Friday, August 31, 2018


BOSTON - Friday, August 31, 2018 - Mayor Martin J. Walsh today announced the findings of the independent audit conducted by Ernst & Young (EY) of student activity accounts at Boston Public Schools (BPS). The EY audit analyzed fund activity and use, assessed key internal controls and reviewed historical transactions at 118 schools in the BPS system, excluding the six Horace Mann Charter schools due to their autonomy, for School Years 2013 through 2018, or the past five years.

"Student activity accounts were launched in the early 1990s and, while they are in most of our schools in Boston, these accounts have never been audited or reviewed until now," Mayor Walsh said. "Trust, transparency and being fiscally responsible for the residents of Boston is what drives our priorities, and this in-depth review has allowed for the creation of substantial and comprehensive new policies and procedures. I want to thank our school leaders for their partnership in this review and for embracing these new guidelines as we begin the new school year."

EY was retained by the City of Boston following an audit by the Internal Revenue Service (IRS) that included a review of student activity accounts at 16 randomly chosen schools. Several operational changes were made at the City of Boston and BPS as a result of the IRS audit, including eliminating the use of local accounts, requiring all student activity funds to be held and managed through the City of Boston's financial system, enhancing controls and clearer communication to school leaders regarding the rules surrounding student activity accounts.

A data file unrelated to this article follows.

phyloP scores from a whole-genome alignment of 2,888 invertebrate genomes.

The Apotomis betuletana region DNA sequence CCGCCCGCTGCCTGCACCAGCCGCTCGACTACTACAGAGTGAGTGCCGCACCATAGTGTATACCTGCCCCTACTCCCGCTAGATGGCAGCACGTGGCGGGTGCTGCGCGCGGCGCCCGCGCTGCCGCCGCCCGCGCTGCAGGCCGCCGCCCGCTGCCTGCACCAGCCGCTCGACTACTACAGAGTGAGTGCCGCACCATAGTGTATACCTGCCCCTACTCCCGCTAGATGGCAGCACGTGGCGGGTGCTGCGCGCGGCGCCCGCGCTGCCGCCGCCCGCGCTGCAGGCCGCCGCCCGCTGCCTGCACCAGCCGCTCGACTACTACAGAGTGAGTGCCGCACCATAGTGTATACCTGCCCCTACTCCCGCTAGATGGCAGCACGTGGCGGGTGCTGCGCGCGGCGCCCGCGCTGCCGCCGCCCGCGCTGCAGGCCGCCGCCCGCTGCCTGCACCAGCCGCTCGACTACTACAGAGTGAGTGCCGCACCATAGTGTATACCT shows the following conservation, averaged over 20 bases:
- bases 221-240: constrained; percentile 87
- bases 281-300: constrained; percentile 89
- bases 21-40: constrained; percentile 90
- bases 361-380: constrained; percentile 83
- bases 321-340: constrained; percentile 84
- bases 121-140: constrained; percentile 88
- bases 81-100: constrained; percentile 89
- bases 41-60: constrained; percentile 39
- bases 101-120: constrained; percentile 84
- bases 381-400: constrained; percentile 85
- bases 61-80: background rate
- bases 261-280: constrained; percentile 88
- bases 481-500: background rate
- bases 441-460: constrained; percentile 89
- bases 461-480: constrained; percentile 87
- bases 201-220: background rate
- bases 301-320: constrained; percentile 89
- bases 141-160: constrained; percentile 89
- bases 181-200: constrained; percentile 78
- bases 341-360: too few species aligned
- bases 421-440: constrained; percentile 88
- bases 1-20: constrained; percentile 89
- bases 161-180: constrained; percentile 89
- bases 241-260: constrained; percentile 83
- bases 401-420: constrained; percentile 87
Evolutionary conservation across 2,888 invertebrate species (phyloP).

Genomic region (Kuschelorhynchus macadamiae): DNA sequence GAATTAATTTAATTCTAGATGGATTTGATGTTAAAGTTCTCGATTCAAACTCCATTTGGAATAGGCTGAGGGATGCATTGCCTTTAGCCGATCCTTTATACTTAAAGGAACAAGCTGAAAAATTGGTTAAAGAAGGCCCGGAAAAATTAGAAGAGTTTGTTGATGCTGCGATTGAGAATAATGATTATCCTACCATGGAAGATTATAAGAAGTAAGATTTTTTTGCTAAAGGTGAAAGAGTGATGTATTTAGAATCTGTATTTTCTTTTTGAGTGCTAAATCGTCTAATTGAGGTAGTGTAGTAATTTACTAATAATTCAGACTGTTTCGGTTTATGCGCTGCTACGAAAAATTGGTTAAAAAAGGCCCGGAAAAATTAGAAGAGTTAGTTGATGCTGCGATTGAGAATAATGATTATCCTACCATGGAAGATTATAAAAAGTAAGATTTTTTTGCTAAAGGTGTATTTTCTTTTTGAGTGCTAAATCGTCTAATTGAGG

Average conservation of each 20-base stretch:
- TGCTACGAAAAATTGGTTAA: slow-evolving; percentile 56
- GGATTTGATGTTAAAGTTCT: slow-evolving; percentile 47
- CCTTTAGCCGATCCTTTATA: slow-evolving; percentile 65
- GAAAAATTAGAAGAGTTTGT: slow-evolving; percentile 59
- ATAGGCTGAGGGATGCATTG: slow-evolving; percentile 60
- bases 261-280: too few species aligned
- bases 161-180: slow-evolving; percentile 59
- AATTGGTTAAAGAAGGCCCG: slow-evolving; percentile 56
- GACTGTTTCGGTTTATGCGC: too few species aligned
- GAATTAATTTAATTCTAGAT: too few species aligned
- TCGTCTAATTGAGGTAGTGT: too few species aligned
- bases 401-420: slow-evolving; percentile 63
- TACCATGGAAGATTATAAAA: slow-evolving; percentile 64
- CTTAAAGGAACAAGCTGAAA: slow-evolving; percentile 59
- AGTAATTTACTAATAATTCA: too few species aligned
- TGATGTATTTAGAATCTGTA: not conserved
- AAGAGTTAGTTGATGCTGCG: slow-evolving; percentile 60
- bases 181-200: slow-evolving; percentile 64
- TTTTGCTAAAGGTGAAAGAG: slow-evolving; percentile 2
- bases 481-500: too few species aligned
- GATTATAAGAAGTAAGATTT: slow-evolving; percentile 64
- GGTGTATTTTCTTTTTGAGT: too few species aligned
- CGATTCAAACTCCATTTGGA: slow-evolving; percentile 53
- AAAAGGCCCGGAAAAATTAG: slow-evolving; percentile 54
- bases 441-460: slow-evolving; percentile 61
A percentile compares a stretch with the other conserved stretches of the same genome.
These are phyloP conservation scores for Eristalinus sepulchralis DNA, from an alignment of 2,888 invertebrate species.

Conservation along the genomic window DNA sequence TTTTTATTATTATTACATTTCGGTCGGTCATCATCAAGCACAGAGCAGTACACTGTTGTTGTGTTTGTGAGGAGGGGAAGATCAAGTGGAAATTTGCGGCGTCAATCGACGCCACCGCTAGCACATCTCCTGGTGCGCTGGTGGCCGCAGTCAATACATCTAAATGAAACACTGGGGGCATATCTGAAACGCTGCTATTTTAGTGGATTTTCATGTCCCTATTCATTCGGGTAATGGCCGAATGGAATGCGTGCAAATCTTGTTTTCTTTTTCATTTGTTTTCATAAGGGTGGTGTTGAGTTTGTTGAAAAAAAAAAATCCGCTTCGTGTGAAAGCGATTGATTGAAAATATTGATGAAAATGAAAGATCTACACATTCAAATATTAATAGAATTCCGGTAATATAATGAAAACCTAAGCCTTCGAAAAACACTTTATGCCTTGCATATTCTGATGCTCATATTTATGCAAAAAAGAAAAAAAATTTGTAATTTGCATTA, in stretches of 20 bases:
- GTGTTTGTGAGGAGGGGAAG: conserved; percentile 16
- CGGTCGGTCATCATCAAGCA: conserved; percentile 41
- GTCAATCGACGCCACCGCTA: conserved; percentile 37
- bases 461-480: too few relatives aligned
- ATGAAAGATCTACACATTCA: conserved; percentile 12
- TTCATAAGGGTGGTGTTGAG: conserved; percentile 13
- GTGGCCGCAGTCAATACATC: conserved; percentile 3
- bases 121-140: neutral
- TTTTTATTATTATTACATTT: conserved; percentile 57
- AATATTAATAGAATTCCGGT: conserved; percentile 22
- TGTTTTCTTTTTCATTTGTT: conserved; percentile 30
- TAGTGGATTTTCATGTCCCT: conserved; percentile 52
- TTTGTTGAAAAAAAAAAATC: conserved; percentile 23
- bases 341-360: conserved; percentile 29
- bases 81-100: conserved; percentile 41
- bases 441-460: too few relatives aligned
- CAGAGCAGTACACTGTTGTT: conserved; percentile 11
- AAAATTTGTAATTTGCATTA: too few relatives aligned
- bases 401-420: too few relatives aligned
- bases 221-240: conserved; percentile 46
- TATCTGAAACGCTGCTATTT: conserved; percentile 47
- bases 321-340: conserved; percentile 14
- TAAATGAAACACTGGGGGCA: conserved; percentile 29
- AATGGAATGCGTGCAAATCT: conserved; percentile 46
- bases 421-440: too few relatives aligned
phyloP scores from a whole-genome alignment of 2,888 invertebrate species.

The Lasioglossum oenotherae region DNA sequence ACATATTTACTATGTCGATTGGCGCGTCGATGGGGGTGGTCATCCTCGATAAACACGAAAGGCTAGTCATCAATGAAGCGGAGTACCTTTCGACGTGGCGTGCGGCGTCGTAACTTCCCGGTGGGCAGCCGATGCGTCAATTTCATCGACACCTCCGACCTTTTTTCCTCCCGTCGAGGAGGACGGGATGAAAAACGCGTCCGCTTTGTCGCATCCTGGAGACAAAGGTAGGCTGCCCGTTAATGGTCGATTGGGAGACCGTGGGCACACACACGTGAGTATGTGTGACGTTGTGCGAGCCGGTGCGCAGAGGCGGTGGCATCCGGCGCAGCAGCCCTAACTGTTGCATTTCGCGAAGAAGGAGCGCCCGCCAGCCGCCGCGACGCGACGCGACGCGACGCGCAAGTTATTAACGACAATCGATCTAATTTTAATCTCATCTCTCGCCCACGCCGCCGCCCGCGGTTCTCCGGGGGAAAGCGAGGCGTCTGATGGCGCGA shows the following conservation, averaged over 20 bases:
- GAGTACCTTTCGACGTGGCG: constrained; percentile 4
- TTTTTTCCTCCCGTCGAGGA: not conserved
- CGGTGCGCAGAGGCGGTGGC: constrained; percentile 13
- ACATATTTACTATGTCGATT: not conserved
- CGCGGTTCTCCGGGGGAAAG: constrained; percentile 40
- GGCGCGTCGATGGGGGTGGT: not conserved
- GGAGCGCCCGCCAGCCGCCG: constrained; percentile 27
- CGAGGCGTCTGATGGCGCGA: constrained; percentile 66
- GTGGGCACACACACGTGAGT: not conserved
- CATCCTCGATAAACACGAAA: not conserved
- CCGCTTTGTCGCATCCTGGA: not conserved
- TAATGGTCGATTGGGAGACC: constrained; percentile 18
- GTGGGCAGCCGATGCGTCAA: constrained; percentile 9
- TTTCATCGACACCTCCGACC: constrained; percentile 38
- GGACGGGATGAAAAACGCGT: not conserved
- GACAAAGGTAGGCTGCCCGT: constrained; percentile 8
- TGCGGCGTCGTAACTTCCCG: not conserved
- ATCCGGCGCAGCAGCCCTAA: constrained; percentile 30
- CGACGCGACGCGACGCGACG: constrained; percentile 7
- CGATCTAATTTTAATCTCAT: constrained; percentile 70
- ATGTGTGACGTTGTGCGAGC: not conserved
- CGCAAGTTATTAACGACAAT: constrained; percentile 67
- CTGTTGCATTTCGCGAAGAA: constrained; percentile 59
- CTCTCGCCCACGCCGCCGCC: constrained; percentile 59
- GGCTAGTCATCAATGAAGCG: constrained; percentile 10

"The Boston School Committee is committed to implementing and upholding policies and practices to ensure all funds in the Boston Public Schools are safeguarded and being used appropriately," Boston School Committee Chairman Michael Loconto said. "We thank Mayor Walsh, BPS staff, and Ernst & Young for their continued cooperation and assessment of student activity accounts. The School Committee looks forward to reviewing the upcoming proposal to ensure stronger accounting practices in the district, and working with the Internal Audit Task Force that was approved by the Committee last winter to advance prudent fiscal oversight for our school system."

As EY's work was ongoing, the City of Boston and BPS took significant steps to address any potential risks uncovered by their review and ensure the proper policies and procedures were in place before the beginning of the school year. These actions are in addition to the changes already made in response to the IRS audit and include the following:
  • Created a Superintendent Policy and a Student Activity Account Operating Manual that provides a comprehensive set of rules and procedures for student activity fund management;
  • Drafted a policy that will be presented to the School Committee for approval in September that complies with all statutory and regulatory requirements for student activity accounts;
  • Provided comprehensive training on the new rules and procedures to school leaders in August that will be held annually by BPS;